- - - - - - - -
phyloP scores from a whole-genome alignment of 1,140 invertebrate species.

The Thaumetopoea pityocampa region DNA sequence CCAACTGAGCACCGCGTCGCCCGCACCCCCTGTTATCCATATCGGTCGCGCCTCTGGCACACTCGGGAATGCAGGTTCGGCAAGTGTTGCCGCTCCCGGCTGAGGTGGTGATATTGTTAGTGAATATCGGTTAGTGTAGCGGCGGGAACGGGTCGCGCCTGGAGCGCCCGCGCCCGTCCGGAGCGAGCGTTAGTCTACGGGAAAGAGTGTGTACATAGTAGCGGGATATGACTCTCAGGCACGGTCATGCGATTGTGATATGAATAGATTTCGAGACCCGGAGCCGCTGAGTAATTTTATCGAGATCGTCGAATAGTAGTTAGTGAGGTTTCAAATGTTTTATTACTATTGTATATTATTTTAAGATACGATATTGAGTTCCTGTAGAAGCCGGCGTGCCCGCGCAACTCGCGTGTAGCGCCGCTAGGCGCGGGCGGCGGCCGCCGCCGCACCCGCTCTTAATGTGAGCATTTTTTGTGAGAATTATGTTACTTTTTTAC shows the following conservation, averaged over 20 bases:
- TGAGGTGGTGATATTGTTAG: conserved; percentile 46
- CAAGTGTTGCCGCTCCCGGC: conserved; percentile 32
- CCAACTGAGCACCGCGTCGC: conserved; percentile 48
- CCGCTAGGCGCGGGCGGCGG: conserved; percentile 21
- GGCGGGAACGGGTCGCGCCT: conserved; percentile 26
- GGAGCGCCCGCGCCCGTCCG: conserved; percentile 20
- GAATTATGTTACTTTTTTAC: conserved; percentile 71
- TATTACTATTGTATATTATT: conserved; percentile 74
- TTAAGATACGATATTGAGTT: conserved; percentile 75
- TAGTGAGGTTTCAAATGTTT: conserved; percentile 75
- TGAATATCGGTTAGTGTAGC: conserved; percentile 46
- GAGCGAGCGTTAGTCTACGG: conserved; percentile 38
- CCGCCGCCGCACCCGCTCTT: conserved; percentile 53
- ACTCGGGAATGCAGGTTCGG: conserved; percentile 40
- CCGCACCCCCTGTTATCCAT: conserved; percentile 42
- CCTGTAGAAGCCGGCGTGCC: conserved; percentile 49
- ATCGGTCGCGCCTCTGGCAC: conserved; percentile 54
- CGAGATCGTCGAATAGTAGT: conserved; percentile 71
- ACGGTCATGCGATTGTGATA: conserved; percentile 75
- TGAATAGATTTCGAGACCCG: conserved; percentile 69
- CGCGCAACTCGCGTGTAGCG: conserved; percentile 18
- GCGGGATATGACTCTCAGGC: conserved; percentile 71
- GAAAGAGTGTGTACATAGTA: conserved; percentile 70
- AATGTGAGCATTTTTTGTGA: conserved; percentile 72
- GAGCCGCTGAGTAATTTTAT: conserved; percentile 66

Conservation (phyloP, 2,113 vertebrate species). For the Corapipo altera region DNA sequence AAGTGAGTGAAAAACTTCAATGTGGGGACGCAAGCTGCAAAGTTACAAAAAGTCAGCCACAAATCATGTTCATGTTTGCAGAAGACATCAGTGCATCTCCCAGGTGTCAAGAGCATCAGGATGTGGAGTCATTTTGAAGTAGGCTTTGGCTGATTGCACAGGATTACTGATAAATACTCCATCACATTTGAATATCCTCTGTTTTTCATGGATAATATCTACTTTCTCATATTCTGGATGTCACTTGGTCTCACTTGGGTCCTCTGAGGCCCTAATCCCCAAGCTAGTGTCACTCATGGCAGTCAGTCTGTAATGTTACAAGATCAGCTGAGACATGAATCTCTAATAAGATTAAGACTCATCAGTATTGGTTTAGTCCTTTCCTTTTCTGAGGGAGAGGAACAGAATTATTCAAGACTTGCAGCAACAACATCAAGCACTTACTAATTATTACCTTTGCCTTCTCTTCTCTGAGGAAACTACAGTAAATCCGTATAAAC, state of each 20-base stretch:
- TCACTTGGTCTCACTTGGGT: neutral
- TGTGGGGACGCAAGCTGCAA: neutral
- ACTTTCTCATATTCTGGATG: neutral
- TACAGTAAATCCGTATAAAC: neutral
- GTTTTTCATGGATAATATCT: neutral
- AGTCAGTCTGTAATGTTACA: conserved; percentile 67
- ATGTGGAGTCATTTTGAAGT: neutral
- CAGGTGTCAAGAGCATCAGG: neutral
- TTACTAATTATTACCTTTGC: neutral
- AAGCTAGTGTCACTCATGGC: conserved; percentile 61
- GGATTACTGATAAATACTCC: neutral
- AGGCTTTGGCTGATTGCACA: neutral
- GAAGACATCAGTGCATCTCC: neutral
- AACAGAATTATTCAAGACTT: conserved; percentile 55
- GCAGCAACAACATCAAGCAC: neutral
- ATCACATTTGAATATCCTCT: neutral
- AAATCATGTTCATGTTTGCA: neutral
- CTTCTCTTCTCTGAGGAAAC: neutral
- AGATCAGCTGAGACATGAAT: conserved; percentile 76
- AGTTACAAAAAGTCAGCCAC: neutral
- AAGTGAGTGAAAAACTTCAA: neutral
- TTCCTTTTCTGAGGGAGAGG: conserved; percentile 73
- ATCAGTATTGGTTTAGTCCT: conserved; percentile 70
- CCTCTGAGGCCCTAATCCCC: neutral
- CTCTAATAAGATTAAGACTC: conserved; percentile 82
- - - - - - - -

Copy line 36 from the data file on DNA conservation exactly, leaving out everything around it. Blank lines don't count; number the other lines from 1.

- CAGGTGTCAAGAGCATCAGG: neutral